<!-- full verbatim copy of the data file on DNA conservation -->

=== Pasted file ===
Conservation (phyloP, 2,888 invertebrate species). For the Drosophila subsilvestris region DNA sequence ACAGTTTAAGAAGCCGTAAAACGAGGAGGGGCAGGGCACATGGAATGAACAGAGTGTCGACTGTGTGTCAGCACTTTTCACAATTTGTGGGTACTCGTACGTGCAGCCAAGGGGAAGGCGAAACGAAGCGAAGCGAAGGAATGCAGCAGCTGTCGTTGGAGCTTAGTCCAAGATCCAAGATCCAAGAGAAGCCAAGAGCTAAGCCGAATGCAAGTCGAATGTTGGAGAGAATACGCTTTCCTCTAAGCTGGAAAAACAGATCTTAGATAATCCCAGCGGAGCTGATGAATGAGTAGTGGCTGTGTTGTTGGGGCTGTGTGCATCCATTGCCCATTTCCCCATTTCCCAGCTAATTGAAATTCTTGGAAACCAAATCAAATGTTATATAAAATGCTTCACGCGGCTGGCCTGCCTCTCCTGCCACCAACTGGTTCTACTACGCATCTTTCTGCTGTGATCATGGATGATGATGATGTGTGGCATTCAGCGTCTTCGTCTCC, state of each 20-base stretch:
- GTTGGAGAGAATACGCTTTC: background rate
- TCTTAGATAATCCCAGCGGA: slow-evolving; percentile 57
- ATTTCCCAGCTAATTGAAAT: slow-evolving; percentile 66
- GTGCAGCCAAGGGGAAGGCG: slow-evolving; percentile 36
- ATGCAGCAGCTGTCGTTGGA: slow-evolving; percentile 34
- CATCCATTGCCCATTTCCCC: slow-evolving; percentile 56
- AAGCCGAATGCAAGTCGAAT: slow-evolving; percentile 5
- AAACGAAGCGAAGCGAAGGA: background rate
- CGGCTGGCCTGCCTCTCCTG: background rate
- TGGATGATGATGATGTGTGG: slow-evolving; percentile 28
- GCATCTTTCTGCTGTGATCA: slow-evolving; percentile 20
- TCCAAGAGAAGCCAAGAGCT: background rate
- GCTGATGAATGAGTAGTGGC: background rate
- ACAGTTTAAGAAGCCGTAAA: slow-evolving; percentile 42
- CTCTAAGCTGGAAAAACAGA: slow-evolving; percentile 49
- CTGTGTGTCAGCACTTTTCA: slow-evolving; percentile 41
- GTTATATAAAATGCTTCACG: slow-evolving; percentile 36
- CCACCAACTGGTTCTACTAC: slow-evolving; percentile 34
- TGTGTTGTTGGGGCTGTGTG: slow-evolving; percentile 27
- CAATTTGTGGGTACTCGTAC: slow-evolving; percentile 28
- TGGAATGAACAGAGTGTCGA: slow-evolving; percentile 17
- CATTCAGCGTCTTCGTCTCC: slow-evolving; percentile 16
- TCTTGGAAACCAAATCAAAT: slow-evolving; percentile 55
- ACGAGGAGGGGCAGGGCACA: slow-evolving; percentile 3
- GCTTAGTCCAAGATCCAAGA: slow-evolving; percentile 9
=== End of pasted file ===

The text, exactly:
Conservation (phyloP, 2,888 invertebrate species). For the Drosophila subsilvestris region DNA sequence ACAGTTTAAGAAGCCGTAAAACGAGGAGGGGCAGGGCACATGGAATGAACAGAGTGTCGACTGTGTGTCAGCACTTTTCACAATTTGTGGGTACTCGTACGTGCAGCCAAGGGGAAGGCGAAACGAAGCGAAGCGAAGGAATGCAGCAGCTGTCGTTGGAGCTTAGTCCAAGATCCAAGATCCAAGAGAAGCCAAGAGCTAAGCCGAATGCAAGTCGAATGTTGGAGAGAATACGCTTTCCTCTAAGCTGGAAAAACAGATCTTAGATAATCCCAGCGGAGCTGATGAATGAGTAGTGGCTGTGTTGTTGGGGCTGTGTGCATCCATTGCCCATTTCCCCATTTCCCAGCTAATTGAAATTCTTGGAAACCAAATCAAATGTTATATAAAATGCTTCACGCGGCTGGCCTGCCTCTCCTGCCACCAACTGGTTCTACTACGCATCTTTCTGCTGTGATCATGGATGATGATGATGTGTGGCATTCAGCGTCTTCGTCTCC, state of each 20-base stretch:
- GTTGGAGAGAATACGCTTTC: background rate
- TCTTAGATAATCCCAGCGGA: slow-evolving; percentile 57
- ATTTCCCAGCTAATTGAAAT: slow-evolving; percentile 66
- GTGCAGCCAAGGGGAAGGCG: slow-evolving; percentile 36
- ATGCAGCAGCTGTCGTTGGA: slow-evolving; percentile 34
- CATCCATTGCCCATTTCCCC: slow-evolving; percentile 56
- AAGCCGAATGCAAGTCGAAT: slow-evolving; percentile 5
- AAACGAAGCGAAGCGAAGGA: background rate
- CGGCTGGCCTGCCTCTCCTG: background rate
- TGGATGATGATGATGTGTGG: slow-evolving; percentile 28
- GCATCTTTCTGCTGTGATCA: slow-evolving; percentile 20
- TCCAAGAGAAGCCAAGAGCT: background rate
- GCTGATGAATGAGTAGTGGC: background rate
- ACAGTTTAAGAAGCCGTAAA: slow-evolving; percentile 42
- CTCTAAGCTGGAAAAACAGA: slow-evolving; percentile 49
- CTGTGTGTCAGCACTTTTCA: slow-evolving; percentile 41
- GTTATATAAAATGCTTCACG: slow-evolving; percentile 36
- CCACCAACTGGTTCTACTAC: slow-evolving; percentile 34
- TGTGTTGTTGGGGCTGTGTG: slow-evolving; percentile 27
- CAATTTGTGGGTACTCGTAC: slow-evolving; percentile 28
- TGGAATGAACAGAGTGTCGA: slow-evolving; percentile 17
- CATTCAGCGTCTTCGTCTCC: slow-evolving; percentile 16
- TCTTGGAAACCAAATCAAAT: slow-evolving; percentile 55
- ACGAGGAGGGGCAGGGCACA: slow-evolving; percentile 3
- GCTTAGTCCAAGATCCAAGA: slow-evolving; percentile 9